7 Ways to Use Nutritional Disclosure Laws as Restaurant Marketing Tools

FDA nutritional disclosure laws regulating how chain restaurants must disclose the nutritional value of all menu options to restaurant patrons means more work for restaurant owners and managers — but there is a marketing upside too.

FDA Nutritional Disclosure Laws Create Opportunity Thanks to Creative Restaurant Marketing Ideas

Use these restaurant marketing ideas to promote your restaurant and its menu to local diners using nutritional disclosure laws. 

Even if not required to do so, many restaurants choose to disclose caloric and nutritional information to restaurant patrons. Federal law requires that *restaurants with more than ±20 locations post calorie information for each food item in at least its standard serving size. Among other requirements, calories must be posted:

  • On all menus and menu boards, including boards at drive thru locations
  • Calories must be displayed clearly and prominently
  • Can be displayed in ranges for variable items (like combo meals)
  • Must be displayed on a sign next to foods on display
  • Should be listed per-serving or per item on a sign next to self-service foods (like a restaurant salad bar or buffet)

Plus, upon request, restaurants must be able to produce more information about all of the foods it serves, including total calories, calories from fat, total fat, saturated fat, cholesterol, trans fat, sodium, total carbs, sugars, dietary fiber and protein.

You might also like: Are Restaurant Specials – or Special Restaurants – Key to Restaurant Loyalty Programs?

More work? Maybe. But the FDA labeling requirements for restaurants, food establishments and vending machines brings restaurant marketing opportunities, too.

7 Ways Nutritional Disclosure Laws Lead to Restaurant Growth

1: Create “lite” versions of your most popular menu items by reducing portion size or ingredient substitutions.

2: Offer sampler plates featuring appetizer-sized combinations of menu items customers love but may pass over due to calories in full-size portions.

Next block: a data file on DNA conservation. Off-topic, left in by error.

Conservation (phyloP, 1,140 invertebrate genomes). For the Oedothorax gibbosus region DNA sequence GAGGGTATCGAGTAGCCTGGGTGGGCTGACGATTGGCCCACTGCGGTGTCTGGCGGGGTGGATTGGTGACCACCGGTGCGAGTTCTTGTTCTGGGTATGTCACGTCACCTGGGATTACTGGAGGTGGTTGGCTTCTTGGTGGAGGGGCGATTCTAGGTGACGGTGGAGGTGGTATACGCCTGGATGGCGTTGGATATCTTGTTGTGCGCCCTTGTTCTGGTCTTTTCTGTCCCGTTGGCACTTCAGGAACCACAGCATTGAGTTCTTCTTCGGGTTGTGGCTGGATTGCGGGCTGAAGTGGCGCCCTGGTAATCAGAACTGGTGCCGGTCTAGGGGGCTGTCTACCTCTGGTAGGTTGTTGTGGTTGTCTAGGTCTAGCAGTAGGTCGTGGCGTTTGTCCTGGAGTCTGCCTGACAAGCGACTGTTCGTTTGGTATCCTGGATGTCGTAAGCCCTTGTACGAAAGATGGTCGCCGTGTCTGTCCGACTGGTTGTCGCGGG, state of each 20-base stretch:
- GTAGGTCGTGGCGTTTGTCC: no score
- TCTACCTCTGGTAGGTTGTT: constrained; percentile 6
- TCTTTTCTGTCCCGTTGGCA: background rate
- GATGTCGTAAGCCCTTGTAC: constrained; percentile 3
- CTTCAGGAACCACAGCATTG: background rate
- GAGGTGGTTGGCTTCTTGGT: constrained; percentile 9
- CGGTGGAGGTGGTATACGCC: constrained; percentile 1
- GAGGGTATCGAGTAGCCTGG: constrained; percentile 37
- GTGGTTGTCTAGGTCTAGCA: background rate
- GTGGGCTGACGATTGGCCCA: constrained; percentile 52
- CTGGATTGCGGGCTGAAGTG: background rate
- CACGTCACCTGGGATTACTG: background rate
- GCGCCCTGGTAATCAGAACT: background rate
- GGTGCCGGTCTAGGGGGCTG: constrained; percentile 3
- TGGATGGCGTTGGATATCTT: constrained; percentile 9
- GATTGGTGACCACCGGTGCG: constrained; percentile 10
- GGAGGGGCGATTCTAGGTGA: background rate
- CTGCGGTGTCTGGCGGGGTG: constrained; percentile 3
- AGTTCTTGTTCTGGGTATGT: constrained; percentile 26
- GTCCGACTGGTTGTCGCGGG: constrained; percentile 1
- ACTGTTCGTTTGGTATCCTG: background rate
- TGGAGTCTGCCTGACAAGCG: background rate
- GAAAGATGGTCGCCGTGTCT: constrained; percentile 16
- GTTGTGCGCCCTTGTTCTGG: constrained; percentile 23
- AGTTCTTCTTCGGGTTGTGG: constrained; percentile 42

3: Take advantage of the new regulations to send out an informational email and direct mail newsletter to your customers or within local zip codes.

4: Write a press release or editorial for publication in local newspapers relative to the new regulations and what restaurant customers should be looking for – and asking for – in order to maximize nutrition while eating out.

5: Don’t just display calorie information beside foods, that’s only one piece of the pie! Many foods high in calories are also high in health benefits – the two are not mutually exclusive. Explain the nutritional benefits of foods and ingredients.

6: Tell your customers about locally-sourced ingredients in your menu items. By sourcing locally, you can reduce the time from garden to plate and use foods while they are fresh, rather than frozen or processed. If you source local foods and ingredients, let your customers know! It’s not just better for them, it’s better for the local economy, too.

7: If nutritional disclosure leads to less demand for certain items on your restaurant menu, have a “clearance” event and extend a special offer on those items to give customers once last chance to either try or enjoy a menu item before it is discontinued.

*chain movie theaters, sporting events, airplanes and businesses that are not primarily restaurants (but still serve food) are exempt

±New York City requires restaurants with more than 15 locations to comply, and other states have lobbied for the regulations to apply to restaurants with as few as 10 locations – check with your state’s regulatory agencies for information about nutritional disclosure laws in your state.

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